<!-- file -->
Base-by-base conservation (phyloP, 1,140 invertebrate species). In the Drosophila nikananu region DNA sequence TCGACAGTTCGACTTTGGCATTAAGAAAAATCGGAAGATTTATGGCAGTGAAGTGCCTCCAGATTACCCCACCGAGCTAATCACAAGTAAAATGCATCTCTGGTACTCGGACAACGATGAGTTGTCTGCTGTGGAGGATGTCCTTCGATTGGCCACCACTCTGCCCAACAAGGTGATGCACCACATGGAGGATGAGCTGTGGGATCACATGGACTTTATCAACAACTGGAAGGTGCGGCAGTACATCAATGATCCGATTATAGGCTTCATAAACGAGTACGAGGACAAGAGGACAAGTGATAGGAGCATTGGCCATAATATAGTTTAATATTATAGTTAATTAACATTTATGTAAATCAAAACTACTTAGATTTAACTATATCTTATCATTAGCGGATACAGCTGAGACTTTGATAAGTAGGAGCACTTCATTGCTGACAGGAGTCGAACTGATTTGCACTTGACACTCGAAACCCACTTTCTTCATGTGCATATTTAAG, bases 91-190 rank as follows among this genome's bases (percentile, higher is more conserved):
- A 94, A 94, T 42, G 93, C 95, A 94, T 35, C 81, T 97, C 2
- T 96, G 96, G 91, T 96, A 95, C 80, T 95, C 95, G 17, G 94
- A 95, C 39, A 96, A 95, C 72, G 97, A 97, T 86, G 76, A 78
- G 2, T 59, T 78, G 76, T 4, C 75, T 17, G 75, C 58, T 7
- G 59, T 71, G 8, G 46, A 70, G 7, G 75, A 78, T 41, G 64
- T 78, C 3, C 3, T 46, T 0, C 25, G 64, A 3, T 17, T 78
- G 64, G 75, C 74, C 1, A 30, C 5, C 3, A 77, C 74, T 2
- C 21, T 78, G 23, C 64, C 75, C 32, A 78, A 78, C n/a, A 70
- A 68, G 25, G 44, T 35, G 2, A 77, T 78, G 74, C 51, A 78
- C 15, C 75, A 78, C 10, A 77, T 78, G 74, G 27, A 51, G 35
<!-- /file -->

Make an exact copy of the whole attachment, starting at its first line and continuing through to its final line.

Base-by-base conservation (phyloP, 1,140 invertebrate species). In the Drosophila nikananu region DNA sequence TCGACAGTTCGACTTTGGCATTAAGAAAAATCGGAAGATTTATGGCAGTGAAGTGCCTCCAGATTACCCCACCGAGCTAATCACAAGTAAAATGCATCTCTGGTACTCGGACAACGATGAGTTGTCTGCTGTGGAGGATGTCCTTCGATTGGCCACCACTCTGCCCAACAAGGTGATGCACCACATGGAGGATGAGCTGTGGGATCACATGGACTTTATCAACAACTGGAAGGTGCGGCAGTACATCAATGATCCGATTATAGGCTTCATAAACGAGTACGAGGACAAGAGGACAAGTGATAGGAGCATTGGCCATAATATAGTTTAATATTATAGTTAATTAACATTTATGTAAATCAAAACTACTTAGATTTAACTATATCTTATCATTAGCGGATACAGCTGAGACTTTGATAAGTAGGAGCACTTCATTGCTGACAGGAGTCGAACTGATTTGCACTTGACACTCGAAACCCACTTTCTTCATGTGCATATTTAAG, bases 91-190 rank as follows among this genome's bases (percentile, higher is more conserved):
- A 94, A 94, T 42, G 93, C 95, A 94, T 35, C 81, T 97, C 2
- T 96, G 96, G 91, T 96, A 95, C 80, T 95, C 95, G 17, G 94
- A 95, C 39, A 96, A 95, C 72, G 97, A 97, T 86, G 76, A 78
- G 2, T 59, T 78, G 76, T 4, C 75, T 17, G 75, C 58, T 7
- G 59, T 71, G 8, G 46, A 70, G 7, G 75, A 78, T 41, G 64
- T 78, C 3, C 3, T 46, T 0, C 25, G 64, A 3, T 17, T 78
- G 64, G 75, C 74, C 1, A 30, C 5, C 3, A 77, C 74, T 2
- C 21, T 78, G 23, C 64, C 75, C 32, A 78, A 78, C n/a, A 70
- A 68, G 25, G 44, T 35, G 2, A 77, T 78, G 74, C 51, A 78
- C 15, C 75, A 78, C 10, A 77, T 78, G 74, G 27, A 51, G 35